Students who reside on Eagle Row in fraternity and sorority housing will see more expansive and consistent policies regarding walkthroughs and registered parties starting this semester, according to Office of Sorority and Fraternity Life (OSFL) Director Megan Janasiewicz.
As reported in a Feb. 6 article in the Wheel, House Directors, Emory graduate students who oversee the daily operations of the houses, have conducted walkthroughs – weekend checks of the common areas of each house and sorority lodge on Thursday, Friday and Saturday nights between 10 p.m. and 2 a.m. – to ensure “resident comfort and safety” and to guard against alcohol abuse and hazing, according to Jeff Tate, assistant director of housing operations.
Beginning this fall, the walkthroughs will occur every night of the week instead of just the weekends, according to Janasiewicz.
“The purpose of the walkthrough is to ensure that there is an adult presence in each house even if the House Director is out of town,” Janasiewicz said. “It didn’t make sense for us to leave off the weeknights because House Directors often travel for internships, interviews, conferences and other reasons.”
Janasiewicz added that nothing has changed regarding the expectations of the walkthroughs, just the frequency.
The change in policy has some fraternity members unhappy.
Fourteen different IFC fraternity members declined to comment on the record, many of whom cited fear of putting their organizations under unnecessary higher scrutiny.
In the Feb. 6 Wheel article outlining the original walkthrough policy, an IFC chapter president, who requested anonymity to protect the identity of his chapter, said that “the walkthroughs do a very effective job of making us feel uncomfortable.”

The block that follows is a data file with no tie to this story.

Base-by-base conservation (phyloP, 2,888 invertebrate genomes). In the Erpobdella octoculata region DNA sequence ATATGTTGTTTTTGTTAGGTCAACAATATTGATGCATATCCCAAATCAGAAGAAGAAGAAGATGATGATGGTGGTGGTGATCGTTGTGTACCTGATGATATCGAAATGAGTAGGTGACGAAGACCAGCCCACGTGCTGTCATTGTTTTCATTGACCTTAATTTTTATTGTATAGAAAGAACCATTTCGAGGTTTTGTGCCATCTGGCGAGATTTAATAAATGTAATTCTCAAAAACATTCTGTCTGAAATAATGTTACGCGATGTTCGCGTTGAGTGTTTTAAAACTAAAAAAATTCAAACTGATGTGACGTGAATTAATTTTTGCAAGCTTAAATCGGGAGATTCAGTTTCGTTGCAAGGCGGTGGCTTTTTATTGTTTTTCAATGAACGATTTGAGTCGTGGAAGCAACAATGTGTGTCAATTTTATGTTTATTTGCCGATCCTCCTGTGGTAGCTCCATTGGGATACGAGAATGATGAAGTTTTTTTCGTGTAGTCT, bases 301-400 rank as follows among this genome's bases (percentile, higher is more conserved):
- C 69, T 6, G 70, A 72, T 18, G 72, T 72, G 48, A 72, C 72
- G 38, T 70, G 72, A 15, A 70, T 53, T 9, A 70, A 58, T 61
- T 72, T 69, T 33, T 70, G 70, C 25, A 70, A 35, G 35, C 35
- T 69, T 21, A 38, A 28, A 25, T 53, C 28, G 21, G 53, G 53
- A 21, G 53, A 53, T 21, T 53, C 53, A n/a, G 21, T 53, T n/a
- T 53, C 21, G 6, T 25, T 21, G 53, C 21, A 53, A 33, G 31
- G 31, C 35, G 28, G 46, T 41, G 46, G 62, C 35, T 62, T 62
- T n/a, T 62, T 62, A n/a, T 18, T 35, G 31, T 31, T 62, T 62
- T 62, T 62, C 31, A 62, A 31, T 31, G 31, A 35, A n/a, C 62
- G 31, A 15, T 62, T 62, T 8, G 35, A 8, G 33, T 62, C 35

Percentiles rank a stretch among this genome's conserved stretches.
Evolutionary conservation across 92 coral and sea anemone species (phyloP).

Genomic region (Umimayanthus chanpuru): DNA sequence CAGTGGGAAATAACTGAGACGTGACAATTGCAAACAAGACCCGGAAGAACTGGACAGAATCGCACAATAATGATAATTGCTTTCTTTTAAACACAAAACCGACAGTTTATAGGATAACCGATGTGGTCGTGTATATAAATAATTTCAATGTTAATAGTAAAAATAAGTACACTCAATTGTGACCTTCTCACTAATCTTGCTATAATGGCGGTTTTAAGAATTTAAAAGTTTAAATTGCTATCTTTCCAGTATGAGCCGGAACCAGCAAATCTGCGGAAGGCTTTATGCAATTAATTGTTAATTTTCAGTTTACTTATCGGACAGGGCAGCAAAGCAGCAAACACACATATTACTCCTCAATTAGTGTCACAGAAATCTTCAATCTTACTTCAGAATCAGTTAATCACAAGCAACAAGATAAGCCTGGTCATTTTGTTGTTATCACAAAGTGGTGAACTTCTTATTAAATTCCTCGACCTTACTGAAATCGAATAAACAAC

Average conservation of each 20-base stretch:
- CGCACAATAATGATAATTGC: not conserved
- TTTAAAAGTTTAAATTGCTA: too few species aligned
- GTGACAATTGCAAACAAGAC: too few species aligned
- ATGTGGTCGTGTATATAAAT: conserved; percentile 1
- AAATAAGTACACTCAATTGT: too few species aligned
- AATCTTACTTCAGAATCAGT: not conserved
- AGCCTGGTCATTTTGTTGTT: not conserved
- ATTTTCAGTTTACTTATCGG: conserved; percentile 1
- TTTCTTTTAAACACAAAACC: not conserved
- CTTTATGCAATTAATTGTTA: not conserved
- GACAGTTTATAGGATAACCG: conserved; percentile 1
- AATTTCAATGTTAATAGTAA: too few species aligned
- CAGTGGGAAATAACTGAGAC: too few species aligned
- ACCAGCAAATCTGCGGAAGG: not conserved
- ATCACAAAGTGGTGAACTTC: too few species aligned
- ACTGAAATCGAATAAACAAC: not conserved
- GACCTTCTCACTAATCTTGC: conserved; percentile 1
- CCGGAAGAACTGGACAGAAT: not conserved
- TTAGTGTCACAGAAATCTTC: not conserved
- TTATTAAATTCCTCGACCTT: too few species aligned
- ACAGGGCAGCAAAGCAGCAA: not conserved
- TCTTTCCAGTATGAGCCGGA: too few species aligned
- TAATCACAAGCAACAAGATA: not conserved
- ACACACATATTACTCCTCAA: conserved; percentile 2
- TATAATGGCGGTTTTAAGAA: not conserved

“I feel that the policy does nothing to address students pregaming in their rooms,” he said.
He added that with the walkthroughs occurring, there is a perceived shift toward drinking moving “underground” or off campus, essentially eliminating oversight and creating a safety issue.
The other major change to weekends on the row is the implementation of the new EmoryCard reader policy for all students during registered parties.
According to Janasiewicz, all Greek organizations are now required to use a card reader system to record every person in attendance as well as verify the age for students 21 and older.
According to Janasiewicz, the old method was different from fraternity to sorority and was difficult to oversee.
Several national organizations offices of on-campus fraternities and sororities require a guest list for registered parties, so implementing the EmoryCard reader process is a way to satisfy that requirement in a way that made sense, according to Janasiewicz.
“Each fraternity has their own login code and reader for their parties,” Janasiewicz said. “This way we can operate in a way that is better, more accurate and fits our community.”
Just in case you forget your EmoryCard on the way to a registered party, Janasiewicz added, there is the capability of entering in your student ID number to bring up your information.
–By Stephen Fowler